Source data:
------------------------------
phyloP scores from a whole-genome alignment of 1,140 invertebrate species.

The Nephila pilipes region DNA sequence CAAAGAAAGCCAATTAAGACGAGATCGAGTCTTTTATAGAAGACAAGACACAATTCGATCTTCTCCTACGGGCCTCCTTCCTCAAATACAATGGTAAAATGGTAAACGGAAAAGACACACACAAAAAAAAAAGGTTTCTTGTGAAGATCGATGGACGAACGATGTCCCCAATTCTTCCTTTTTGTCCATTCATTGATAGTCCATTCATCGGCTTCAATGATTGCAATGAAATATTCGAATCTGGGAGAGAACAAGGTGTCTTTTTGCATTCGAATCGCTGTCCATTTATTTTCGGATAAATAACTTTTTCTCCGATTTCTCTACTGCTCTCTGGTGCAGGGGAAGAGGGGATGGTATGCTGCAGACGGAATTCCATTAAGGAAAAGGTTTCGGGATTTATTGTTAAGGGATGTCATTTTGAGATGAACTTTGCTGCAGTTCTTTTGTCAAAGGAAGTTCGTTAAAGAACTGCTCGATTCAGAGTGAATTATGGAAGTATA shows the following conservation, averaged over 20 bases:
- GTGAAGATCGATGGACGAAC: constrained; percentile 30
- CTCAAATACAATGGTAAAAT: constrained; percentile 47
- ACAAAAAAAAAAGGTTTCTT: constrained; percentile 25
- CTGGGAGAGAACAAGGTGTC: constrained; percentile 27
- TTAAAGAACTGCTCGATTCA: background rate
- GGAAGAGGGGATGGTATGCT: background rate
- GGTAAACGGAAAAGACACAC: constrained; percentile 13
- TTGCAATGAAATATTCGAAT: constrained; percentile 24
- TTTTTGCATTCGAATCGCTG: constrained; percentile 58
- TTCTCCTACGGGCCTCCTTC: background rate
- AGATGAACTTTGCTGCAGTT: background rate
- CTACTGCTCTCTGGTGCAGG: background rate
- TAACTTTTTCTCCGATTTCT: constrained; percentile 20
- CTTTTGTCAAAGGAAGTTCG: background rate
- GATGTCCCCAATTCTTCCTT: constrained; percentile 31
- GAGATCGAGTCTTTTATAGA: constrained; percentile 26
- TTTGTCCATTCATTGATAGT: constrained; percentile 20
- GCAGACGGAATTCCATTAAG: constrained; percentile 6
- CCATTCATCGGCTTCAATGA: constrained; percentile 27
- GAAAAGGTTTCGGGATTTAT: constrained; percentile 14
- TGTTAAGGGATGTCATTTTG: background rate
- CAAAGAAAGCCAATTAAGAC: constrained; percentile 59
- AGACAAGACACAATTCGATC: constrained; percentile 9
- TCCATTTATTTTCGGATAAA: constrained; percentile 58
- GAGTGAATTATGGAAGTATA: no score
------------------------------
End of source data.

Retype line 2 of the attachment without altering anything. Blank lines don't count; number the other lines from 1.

The Nephila pilipes region DNA sequence CAAAGAAAGCCAATTAAGACGAGATCGAGTCTTTTATAGAAGACAAGACACAATTCGATCTTCTCCTACGGGCCTCCTTCCTCAAATACAATGGTAAAATGGTAAACGGAAAAGACACACACAAAAAAAAAAGGTTTCTTGTGAAGATCGATGGACGAACGATGTCCCCAATTCTTCCTTTTTGTCCATTCATTGATAGTCCATTCATCGGCTTCAATGATTGCAATGAAATATTCGAATCTGGGAGAGAACAAGGTGTCTTTTTGCATTCGAATCGCTGTCCATTTATTTTCGGATAAATAACTTTTTCTCCGATTTCTCTACTGCTCTCTGGTGCAGGGGAAGAGGGGATGGTATGCTGCAGACGGAATTCCATTAAGGAAAAGGTTTCGGGATTTATTGTTAAGGGATGTCATTTTGAGATGAACTTTGCTGCAGTTCTTTTGTCAAAGGAAGTTCGTTAAAGAACTGCTCGATTCAGAGTGAATTATGGAAGTATA shows the following conservation, averaged over 20 bases: